As Syria digs earthquake victims from the rubble, US occupation denies access to direly needed energy supplies

Behind the backs of the American people, the Biden administration has continued the illegal occupation of Syria by US troops.

Syrians are desperately struggling to dig victims from the rubble of Monday’s massive earthquake—with 3,317 deaths recorded in Syria as of Thursday—and to survive horrific hunger and cold. Under these conditions, the military occupation, along with a crippling US sanctions regime that blocks the flow of relief supplies, amounts to a crime against humanity.

US Army troops patrolling Syrian oil fields. [Photo: U.S. Army photo by Spc. Jensen Guillory]

Some 900 American soldiers are deployed in Syria, the vast majority of them at a base in the middle of the al-Omar oil field, the country’s largest, in the eastern province of Deir Ezzor. They are supplemented by special forces operators and other units that are routinely rotated in and out of the country from among the 30,000 US military personnel deployed in the region under the US Central Command (CENTCOM).

The Western media has reported that Russian troops deployed in Syria with the permission and in support of the Syrian government have thrown themselves into the relief effort, while social media videos have shown them working alongside Syrian civilians to pull people from beneath collapsed buildings. The media has failed to pose the question: what are the American forces doing?

A CENTCOM spokesman, Army Col. Joe Buccino, told Newsweek that “the thoughts and prayers of the US Central Command team are with the people of Turkey and Syria in this critical moment.”

CENTCOM posted a statement on its website February 8, two days after the earthquake, headlined “CENTCOM Prepares to Support Earthquake Relief,” meaning that whatever relief arrives will come after those buried in the rubble have died. And this relief will flow exclusively to Turkey.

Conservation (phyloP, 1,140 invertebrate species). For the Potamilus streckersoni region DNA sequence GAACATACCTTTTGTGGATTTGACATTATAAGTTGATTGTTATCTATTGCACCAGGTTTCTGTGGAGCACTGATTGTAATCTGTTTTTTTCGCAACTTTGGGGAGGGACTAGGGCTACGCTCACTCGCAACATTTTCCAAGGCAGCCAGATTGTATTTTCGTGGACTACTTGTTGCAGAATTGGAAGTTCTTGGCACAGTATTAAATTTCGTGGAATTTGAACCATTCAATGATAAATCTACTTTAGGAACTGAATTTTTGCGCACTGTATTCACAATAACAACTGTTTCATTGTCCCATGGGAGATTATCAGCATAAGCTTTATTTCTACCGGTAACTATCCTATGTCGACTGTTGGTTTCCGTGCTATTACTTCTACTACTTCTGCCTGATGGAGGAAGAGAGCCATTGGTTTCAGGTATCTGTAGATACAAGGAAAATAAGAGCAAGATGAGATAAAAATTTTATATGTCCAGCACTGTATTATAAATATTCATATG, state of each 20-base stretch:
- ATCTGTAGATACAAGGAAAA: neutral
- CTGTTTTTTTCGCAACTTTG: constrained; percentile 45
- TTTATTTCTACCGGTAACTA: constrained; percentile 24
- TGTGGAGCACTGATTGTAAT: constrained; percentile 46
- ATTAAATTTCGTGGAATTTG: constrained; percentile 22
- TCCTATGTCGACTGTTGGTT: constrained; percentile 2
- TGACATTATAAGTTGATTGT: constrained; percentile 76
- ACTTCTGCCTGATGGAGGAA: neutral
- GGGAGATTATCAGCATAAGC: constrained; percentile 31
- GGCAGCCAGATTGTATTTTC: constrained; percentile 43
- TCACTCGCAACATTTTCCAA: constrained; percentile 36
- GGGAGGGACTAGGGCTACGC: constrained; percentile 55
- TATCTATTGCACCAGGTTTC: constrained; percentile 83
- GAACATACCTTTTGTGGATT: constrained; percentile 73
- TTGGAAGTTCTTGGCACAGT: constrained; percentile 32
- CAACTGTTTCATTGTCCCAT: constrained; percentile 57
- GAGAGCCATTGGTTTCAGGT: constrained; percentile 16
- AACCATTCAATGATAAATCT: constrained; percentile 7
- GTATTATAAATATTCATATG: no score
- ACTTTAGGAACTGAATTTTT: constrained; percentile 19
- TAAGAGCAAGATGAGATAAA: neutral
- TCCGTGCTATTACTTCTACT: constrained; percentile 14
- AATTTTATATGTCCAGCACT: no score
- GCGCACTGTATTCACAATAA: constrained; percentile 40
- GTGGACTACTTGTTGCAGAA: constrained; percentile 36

Outside of “thoughts and prayers,” the only things that CENTCOM is offering the people of Syria is bombs, shells and bullets, along with barbaric conditions of imprisonment for some 65,000 people, according to a recent report by Human Rights Watch. Most of them are women and children, arbitrarily held by the US and its Kurdish proxies as suspected ISIS (Islamic State) supporters. US troops are remaining in their bases, while Buccino insists that CENTCOM has received no requests for aid.

Four years after the final surrender of ISIS, US troops remain in Syria on the pretext of combating any resurgence of the Islamist movement. ISIS emerged as Washington’s own Frankenstein’s monster, the product of the CIA pouring arms, money and recruits into Al Qaeda-linked militias with the aim of toppling the government of President Bashar al-Assad, resulting in a war that devastated the country and claimed half a million lives since 2011.

In reality, the US deployment, which is a violation of Syrian sovereignty and international law absent any mandate from the United Nations or even approval by the US Congress, is aimed against the Assad regime and the Syrian people. To the extent that US troops have been involved in combat, it has overwhelmingly been against Iranian-backed militias allied with Damascus, Syrian government troops and even Russian military contractors.

Today, Washington views Syria through the prism of the escalating US-NATO war against Russia in Ukraine. As both Russia and Iran support the government in Damascus, Washington’s policy is aimed at countering their influence in the country and weakening the Syrian government, in the process deepening the suffering of the Syrian people, 90 percent of whom subsist under conditions of extreme poverty. The US government will exploit the earthquake to further those ends.